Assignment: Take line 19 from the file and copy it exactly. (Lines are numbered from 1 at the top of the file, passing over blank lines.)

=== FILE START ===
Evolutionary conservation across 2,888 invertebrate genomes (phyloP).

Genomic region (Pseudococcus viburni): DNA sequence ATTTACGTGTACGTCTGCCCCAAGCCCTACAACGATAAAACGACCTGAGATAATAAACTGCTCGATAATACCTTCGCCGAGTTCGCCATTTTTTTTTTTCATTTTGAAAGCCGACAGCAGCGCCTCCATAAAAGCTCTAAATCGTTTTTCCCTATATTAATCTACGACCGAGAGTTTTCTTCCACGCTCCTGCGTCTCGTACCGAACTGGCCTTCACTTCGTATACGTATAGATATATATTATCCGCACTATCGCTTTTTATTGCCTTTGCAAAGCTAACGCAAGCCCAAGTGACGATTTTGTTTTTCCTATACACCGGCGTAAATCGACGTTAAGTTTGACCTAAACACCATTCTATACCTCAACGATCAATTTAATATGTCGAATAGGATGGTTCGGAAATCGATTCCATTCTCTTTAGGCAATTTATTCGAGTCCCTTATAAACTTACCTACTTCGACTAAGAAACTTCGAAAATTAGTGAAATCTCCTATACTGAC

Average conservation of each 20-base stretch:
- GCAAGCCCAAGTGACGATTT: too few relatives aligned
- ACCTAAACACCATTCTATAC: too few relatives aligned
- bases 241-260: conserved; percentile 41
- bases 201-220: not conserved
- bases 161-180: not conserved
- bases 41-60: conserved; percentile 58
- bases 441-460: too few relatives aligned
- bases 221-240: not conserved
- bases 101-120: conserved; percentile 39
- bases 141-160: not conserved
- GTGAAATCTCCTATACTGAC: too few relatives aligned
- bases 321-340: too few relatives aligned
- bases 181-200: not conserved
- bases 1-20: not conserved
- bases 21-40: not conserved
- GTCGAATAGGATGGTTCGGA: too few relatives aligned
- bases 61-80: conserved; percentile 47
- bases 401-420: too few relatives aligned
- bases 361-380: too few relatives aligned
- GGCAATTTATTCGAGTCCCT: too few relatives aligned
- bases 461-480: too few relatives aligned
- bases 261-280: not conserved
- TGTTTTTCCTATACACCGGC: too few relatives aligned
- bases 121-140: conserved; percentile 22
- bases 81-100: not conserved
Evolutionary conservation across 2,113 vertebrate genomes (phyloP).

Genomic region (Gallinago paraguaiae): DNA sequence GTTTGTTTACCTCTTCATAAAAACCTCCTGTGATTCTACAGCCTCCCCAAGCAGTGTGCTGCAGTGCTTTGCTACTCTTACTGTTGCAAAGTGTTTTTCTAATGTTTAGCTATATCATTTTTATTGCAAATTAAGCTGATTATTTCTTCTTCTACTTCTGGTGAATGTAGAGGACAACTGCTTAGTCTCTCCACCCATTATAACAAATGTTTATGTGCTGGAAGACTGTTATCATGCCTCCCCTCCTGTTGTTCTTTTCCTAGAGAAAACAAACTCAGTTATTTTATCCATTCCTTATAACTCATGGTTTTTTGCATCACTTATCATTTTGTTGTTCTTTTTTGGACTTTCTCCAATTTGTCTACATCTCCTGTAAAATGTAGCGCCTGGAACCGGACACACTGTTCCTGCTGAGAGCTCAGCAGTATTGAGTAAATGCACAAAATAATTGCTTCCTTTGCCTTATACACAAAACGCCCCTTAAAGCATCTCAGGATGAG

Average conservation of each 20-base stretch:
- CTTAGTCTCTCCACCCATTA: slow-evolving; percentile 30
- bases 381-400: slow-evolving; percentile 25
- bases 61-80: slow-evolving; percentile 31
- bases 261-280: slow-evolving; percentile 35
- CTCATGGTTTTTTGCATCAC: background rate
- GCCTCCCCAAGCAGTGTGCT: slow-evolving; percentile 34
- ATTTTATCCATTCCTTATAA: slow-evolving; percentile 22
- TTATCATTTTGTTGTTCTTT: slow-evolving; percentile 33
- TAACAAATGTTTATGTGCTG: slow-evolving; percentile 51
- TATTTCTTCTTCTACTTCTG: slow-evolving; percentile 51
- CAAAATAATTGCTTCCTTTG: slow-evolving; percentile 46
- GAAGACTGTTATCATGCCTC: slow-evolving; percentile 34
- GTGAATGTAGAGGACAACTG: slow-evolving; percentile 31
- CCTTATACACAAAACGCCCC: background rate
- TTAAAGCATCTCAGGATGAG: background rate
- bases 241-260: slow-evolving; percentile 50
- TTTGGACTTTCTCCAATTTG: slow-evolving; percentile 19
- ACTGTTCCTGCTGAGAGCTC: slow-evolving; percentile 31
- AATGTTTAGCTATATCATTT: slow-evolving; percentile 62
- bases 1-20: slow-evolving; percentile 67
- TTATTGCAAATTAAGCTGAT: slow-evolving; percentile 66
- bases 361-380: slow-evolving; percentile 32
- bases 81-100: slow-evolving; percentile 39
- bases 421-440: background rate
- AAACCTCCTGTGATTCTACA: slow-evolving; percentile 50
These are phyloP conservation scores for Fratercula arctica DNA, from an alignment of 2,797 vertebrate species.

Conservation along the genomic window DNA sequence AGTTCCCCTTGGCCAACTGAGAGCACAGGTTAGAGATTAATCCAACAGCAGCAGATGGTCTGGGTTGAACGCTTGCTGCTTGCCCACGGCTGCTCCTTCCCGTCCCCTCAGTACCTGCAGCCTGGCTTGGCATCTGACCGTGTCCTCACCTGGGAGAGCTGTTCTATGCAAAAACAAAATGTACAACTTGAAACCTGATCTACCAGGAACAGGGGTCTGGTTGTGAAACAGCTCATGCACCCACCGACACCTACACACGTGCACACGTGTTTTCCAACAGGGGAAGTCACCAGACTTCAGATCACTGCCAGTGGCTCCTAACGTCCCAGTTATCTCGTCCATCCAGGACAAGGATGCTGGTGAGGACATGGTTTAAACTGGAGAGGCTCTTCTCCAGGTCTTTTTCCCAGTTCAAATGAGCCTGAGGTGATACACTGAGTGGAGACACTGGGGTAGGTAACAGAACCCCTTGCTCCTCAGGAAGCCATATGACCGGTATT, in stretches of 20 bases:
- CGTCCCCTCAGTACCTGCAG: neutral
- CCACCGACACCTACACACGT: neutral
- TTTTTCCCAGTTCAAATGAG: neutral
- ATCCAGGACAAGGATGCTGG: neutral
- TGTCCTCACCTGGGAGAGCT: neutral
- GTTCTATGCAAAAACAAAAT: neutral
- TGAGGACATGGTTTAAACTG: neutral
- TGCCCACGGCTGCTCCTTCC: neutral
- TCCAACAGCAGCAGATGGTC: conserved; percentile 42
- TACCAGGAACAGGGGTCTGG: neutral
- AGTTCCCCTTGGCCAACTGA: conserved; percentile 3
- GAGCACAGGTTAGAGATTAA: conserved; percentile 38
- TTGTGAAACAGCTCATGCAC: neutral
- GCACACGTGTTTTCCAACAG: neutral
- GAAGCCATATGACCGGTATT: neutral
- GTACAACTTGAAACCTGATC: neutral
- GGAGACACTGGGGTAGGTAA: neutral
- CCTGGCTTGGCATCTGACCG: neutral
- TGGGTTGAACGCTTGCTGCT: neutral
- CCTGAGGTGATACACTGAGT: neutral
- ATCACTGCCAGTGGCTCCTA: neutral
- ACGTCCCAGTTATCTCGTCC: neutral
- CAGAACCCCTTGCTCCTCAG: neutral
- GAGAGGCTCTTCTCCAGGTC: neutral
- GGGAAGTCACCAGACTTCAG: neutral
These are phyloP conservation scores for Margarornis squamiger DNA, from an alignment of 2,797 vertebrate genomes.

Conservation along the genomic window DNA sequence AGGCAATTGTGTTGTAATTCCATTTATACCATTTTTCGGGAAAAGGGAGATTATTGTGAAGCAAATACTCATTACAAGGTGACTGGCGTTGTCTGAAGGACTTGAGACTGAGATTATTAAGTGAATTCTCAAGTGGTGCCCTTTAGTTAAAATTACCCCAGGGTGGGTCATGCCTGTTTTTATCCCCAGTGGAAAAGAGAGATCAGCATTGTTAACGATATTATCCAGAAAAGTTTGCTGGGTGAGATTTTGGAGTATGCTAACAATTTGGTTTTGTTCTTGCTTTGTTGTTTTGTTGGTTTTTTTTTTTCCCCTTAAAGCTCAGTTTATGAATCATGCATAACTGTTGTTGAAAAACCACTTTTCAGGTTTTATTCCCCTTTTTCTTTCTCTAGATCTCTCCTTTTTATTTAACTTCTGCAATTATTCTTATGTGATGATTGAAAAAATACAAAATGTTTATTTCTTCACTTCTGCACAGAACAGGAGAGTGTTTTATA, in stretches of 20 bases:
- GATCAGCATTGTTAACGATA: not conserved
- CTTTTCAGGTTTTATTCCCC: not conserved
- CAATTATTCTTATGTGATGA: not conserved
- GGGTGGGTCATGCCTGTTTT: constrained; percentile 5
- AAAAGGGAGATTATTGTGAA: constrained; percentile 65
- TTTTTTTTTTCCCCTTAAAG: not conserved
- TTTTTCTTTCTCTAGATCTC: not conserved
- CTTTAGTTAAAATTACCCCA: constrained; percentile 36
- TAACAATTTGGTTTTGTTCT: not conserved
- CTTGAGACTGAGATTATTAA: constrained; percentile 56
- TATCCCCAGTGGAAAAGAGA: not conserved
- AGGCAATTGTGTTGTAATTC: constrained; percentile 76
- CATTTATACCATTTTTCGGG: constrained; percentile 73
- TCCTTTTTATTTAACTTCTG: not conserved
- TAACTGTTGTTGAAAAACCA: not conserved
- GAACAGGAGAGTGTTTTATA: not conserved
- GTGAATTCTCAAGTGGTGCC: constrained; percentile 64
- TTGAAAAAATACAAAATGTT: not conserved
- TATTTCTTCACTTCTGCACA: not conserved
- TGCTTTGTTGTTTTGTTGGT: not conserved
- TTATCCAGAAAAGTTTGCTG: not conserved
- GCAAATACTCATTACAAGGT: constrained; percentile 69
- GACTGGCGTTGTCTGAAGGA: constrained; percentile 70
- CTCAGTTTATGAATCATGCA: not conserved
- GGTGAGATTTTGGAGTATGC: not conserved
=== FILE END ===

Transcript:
- GTCGAATAGGATGGTTCGGA: too few relatives aligned